The Story of slaying of Shumbha & Nishumbha – Sri Durga Saptashati (Chapter 9 & 10)
The Story of slaying of Shumbha & Nishumbha – Sri Durga Saptashati (Chapter 9 & 10)
On hearing that Dhumralochana, Chaṇḍa, Munda and Raktabija were killed by the goddess, the great Asura of commendable valour ordered his invincible followers who were thrilled at the very mention of the war. At my behest the Daityas born of the race of Kalaka have all assembled here with their armies and along with Kalakeyas, Mauryas, Daurhṛdas and others. Let them march on with hopes of victory.
After ordering the demons, Shumbha and Nishumbha mounted on their chariots and set out. Their armies too followed them like swarms of moths rising from a mountain for their destruction. Mṛdangas, Mardalas, Bherikas, Diṇḍimas, Jharjharas and Anakas were sounded. The warmongers rejoiced in the battleground. Those who wore afraid fled away for their life. Glad in their martial dress the soldiers came in their healthy spirits to the battleground. Holding various weapons and missiles they teased one another each eager for his victory. Soldiers on elephants, looked at the enemy with indifference. In the company of the lord of Asuras they rejoiced in the battle. The sound arising from the guns rose up repeatedly making the gods tremble. A great darkness enveloped the sky. Even the chariot of the sun was not visible. Foot-soldiers set out in excessive numbers desirous of victory. Soldiers in chariots, on horsebacks, elephants and others set out joyously in crores and crores. The rutting elephants like massive black mountains spread their trumpeting sound in the battlefield. Camels resembling small hills produced hoarse sounds from their throats.
On seeing the army of the enemy advancing thus, Ambika kept her bow well-strung. She sounded her bell that distressed the enemy. The lion too shook his manes and roared. Seeing her bedecked in fine ornaments, holding weapons and stationed on the Himalaya Mountain Nishumbha spoke words full of sentiments like a man clever in understanding the emotions of beautiful women. “Even a petal of the Malate (Jasmine) flower thrown on the beautiful body of women like you may distress you. O goddess, how will you carry on a terrible war with the self-same handsome body of yours?”
After saying thus, the great Asura became silent. Chaṇḍika spoke to him— “O foolish Asura, why do you prattle in vain? Either fight or else return to Patala. The heroic demon, becoming infuriated, made a wonderful shower of arrows on the battlefield just as masses of clouds shower water during rains. Along with his arrogant followers the demon fought with sharp weapons as spears, axes, iron clubs, parighas, bows, Bhusuṇḍikas, javelins, horseshoe-edged arrows, and great swords. In that war great elephants looking like black mountains with foreheads pierced ran here and there. The banners of Shumbha and Nishumbha white like flying cranes fluttered here and there. The demons were shattered by Kalika like fishes. The dreadful horses were beheaded and killed in the battle. The other demons were devoured by the lion. In the battlefield streams of blood flowed. The dead soldiers floated. Their tresses of hair resembled the moss. Their upper cloths resembled the white foam. A great fight ensued where soldiers of equal rank fought with one another. The cavalrymen fought their counterpart; the elephant-riders with those on elephants: the charioteers with those on chariots and the foot soldiers with foot soldiers.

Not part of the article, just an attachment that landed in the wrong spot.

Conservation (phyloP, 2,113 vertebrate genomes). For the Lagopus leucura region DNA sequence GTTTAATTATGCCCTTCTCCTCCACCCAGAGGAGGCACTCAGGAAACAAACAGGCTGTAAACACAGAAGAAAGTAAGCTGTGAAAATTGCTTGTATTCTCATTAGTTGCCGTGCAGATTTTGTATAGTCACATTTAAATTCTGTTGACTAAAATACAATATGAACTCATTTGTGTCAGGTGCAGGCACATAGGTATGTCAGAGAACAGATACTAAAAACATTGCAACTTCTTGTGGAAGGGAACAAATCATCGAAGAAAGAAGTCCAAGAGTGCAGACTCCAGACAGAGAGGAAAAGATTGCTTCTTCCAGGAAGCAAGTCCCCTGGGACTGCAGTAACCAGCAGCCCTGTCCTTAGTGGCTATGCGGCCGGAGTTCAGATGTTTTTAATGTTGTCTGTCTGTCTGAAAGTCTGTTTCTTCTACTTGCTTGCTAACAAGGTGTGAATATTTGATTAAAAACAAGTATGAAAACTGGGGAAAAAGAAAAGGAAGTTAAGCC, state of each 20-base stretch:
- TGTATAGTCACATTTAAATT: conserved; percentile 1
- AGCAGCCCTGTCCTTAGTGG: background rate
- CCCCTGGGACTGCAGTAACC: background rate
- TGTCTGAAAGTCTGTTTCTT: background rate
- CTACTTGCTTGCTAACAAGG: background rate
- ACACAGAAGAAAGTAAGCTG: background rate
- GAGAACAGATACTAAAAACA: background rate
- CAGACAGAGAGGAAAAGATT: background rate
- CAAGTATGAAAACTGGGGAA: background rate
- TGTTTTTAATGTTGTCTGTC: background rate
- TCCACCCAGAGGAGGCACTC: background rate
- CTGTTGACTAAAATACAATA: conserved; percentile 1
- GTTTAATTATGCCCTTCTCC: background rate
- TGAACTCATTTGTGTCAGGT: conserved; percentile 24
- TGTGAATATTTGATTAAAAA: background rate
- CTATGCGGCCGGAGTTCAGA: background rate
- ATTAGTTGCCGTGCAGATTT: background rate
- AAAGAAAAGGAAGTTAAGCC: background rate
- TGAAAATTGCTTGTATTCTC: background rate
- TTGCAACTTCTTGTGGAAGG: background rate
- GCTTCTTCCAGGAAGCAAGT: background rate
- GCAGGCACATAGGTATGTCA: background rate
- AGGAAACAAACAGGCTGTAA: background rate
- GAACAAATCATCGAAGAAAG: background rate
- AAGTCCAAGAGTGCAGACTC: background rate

Then Nishumbha thought to himself— “A terrible period has set in now. Even a poor man may become rich and rich man poor if the time is adverse. Indeed, this lady is the ancient prakriti, the great Chandika come here to achieve the task of the gods and harass the army of the Daityas. She can never be an ordinary woman. It is inglorious to be killed by a woman or to kill a woman for those who desire to taste the pleasures of war. Still how shall we show our faces to the king of Asuras without fighting? After thinking thus and sitting in a great chariot driven by a charioteer he hastened to the spot where the lady consort of Shiva was present; the goddess whose youth was sought after by the celestial damsels.
He addressed her thus— “O goddess, of what avail is it if the mercenary soldiers are killed? If you desire to fight, let both of us clad in martial dress fight with each other. The goddess addressed Kali then— “See the foolish ambition of the two Asuras. Time the instigator of good and bad actions renders the mind work in a different way when adversity is imminent.” Then Nishumbha attacked Chaṇḍika as well as Kali with thousands of arrows. With the volleys of her arrows Shiva split into a thousand pieces the arrows discharged by the Asura. He then lifted his lustrous sword along with the shield and struck the lion on its head. With her great sword she split it too as the woodcutters do to a tree with the axe. When the sword was split, he thrust an arrow into her chest. The arrow too was cut. He then hurled the trident which powdered it with her fist. Prepared to die the heroic Asura seized a mace and rushed at her. She reduced the mace into powder with the edge of her trident. The demon shattered the trident with another mace. Then she struck Nishumbha with her sharp, terrible serpentine poisonous arrows that were accustomed to drink the blood of Asuras and brought him down to the earth.
When his younger brother of great honour and strength fell Shumbha was furious. The eight-armed demon seated himself in a chariot and came to the place where Chandika was present. She blew the conch Arindama, produced unbearable bow-twang; the lion shaking its manes roared. The whole sky reverberated with the threefold round. Then the mother of the universe laughed boisterously making all the demons tremble with fear. The gods shouted cries of “Victory” when she challenged the Asuras in the battle. The king of Daityas hurled a spear of shining flames which was struck down by a meteor. Chandika shattered the arrows discharged by Shumbha. He too split the arrows discharged by her into a thousand pieces. She lifted her trident and struck the great Asura. He fell unconscious.